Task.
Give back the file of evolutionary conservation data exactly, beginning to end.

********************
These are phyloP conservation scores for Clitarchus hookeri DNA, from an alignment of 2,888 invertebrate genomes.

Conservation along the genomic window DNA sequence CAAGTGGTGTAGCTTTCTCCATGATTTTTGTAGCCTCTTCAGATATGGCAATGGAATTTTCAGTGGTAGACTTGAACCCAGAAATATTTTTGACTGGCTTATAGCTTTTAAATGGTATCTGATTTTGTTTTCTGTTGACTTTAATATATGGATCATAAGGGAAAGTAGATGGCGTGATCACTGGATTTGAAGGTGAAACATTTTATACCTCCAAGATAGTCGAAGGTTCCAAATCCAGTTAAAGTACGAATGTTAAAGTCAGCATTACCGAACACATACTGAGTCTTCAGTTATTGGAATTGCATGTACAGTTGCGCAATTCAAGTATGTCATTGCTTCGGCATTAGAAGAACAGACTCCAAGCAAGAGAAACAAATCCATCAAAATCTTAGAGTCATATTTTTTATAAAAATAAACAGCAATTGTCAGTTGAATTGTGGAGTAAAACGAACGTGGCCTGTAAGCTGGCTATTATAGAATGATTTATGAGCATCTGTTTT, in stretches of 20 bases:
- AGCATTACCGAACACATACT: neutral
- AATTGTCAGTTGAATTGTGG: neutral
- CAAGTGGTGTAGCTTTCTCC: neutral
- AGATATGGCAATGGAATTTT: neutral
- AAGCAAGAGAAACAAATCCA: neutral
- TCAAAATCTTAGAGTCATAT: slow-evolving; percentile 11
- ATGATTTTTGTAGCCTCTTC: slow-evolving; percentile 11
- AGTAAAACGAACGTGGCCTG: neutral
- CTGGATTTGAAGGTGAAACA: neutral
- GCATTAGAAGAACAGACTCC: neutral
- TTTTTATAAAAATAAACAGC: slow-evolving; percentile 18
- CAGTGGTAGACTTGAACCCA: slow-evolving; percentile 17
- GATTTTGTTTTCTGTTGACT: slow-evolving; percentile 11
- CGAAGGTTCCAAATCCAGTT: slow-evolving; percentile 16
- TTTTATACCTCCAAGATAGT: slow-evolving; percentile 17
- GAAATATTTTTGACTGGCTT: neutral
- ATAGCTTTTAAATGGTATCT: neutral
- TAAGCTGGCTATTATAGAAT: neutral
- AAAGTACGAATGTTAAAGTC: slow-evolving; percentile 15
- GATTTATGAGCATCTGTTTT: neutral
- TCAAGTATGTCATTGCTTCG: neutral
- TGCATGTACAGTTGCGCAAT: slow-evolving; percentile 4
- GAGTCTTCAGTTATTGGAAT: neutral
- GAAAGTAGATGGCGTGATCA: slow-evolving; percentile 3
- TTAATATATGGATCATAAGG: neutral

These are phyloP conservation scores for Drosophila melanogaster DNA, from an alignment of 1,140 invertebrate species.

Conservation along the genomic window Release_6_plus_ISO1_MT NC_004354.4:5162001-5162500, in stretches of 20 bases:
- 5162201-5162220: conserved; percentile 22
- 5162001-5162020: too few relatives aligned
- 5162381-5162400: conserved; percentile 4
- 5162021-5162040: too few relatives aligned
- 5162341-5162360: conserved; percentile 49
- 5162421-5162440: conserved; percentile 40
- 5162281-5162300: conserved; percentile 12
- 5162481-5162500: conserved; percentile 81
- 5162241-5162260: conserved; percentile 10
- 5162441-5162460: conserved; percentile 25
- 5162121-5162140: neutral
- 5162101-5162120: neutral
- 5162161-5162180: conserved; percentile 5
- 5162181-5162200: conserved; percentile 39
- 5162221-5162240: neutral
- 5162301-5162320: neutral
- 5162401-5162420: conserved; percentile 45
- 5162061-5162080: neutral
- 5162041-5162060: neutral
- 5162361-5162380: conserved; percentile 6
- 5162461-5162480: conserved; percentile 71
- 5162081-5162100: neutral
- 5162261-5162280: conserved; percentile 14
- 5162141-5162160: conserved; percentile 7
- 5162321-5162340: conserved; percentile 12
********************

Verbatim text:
These are phyloP conservation scores for Clitarchus hookeri DNA, from an alignment of 2,888 invertebrate genomes.

Conservation along the genomic window DNA sequence CAAGTGGTGTAGCTTTCTCCATGATTTTTGTAGCCTCTTCAGATATGGCAATGGAATTTTCAGTGGTAGACTTGAACCCAGAAATATTTTTGACTGGCTTATAGCTTTTAAATGGTATCTGATTTTGTTTTCTGTTGACTTTAATATATGGATCATAAGGGAAAGTAGATGGCGTGATCACTGGATTTGAAGGTGAAACATTTTATACCTCCAAGATAGTCGAAGGTTCCAAATCCAGTTAAAGTACGAATGTTAAAGTCAGCATTACCGAACACATACTGAGTCTTCAGTTATTGGAATTGCATGTACAGTTGCGCAATTCAAGTATGTCATTGCTTCGGCATTAGAAGAACAGACTCCAAGCAAGAGAAACAAATCCATCAAAATCTTAGAGTCATATTTTTTATAAAAATAAACAGCAATTGTCAGTTGAATTGTGGAGTAAAACGAACGTGGCCTGTAAGCTGGCTATTATAGAATGATTTATGAGCATCTGTTTT, in stretches of 20 bases:
- AGCATTACCGAACACATACT: neutral
- AATTGTCAGTTGAATTGTGG: neutral
- CAAGTGGTGTAGCTTTCTCC: neutral
- AGATATGGCAATGGAATTTT: neutral
- AAGCAAGAGAAACAAATCCA: neutral
- TCAAAATCTTAGAGTCATAT: slow-evolving; percentile 11
- ATGATTTTTGTAGCCTCTTC: slow-evolving; percentile 11
- AGTAAAACGAACGTGGCCTG: neutral
- CTGGATTTGAAGGTGAAACA: neutral
- GCATTAGAAGAACAGACTCC: neutral
- TTTTTATAAAAATAAACAGC: slow-evolving; percentile 18
- CAGTGGTAGACTTGAACCCA: slow-evolving; percentile 17
- GATTTTGTTTTCTGTTGACT: slow-evolving; percentile 11
- CGAAGGTTCCAAATCCAGTT: slow-evolving; percentile 16
- TTTTATACCTCCAAGATAGT: slow-evolving; percentile 17
- GAAATATTTTTGACTGGCTT: neutral
- ATAGCTTTTAAATGGTATCT: neutral
- TAAGCTGGCTATTATAGAAT: neutral
- AAAGTACGAATGTTAAAGTC: slow-evolving; percentile 15
- GATTTATGAGCATCTGTTTT: neutral
- TCAAGTATGTCATTGCTTCG: neutral
- TGCATGTACAGTTGCGCAAT: slow-evolving; percentile 4
- GAGTCTTCAGTTATTGGAAT: neutral
- GAAAGTAGATGGCGTGATCA: slow-evolving; percentile 3
- TTAATATATGGATCATAAGG: neutral

These are phyloP conservation scores for Drosophila melanogaster DNA, from an alignment of 1,140 invertebrate species.

Conservation along the genomic window Release_6_plus_ISO1_MT NC_004354.4:5162001-5162500, in stretches of 20 bases:
- 5162201-5162220: conserved; percentile 22
- 5162001-5162020: too few relatives aligned
- 5162381-5162400: conserved; percentile 4
- 5162021-5162040: too few relatives aligned
- 5162341-5162360: conserved; percentile 49
- 5162421-5162440: conserved; percentile 40
- 5162281-5162300: conserved; percentile 12
- 5162481-5162500: conserved; percentile 81
- 5162241-5162260: conserved; percentile 10
- 5162441-5162460: conserved; percentile 25
- 5162121-5162140: neutral
- 5162101-5162120: neutral
- 5162161-5162180: conserved; percentile 5
- 5162181-5162200: conserved; percentile 39
- 5162221-5162240: neutral
- 5162301-5162320: neutral
- 5162401-5162420: conserved; percentile 45
- 5162061-5162080: neutral
- 5162041-5162060: neutral
- 5162361-5162380: conserved; percentile 6
- 5162461-5162480: conserved; percentile 71
- 5162081-5162100: neutral
- 5162261-5162280: conserved; percentile 14
- 5162141-5162160: conserved; percentile 7
- 5162321-5162340: conserved; percentile 12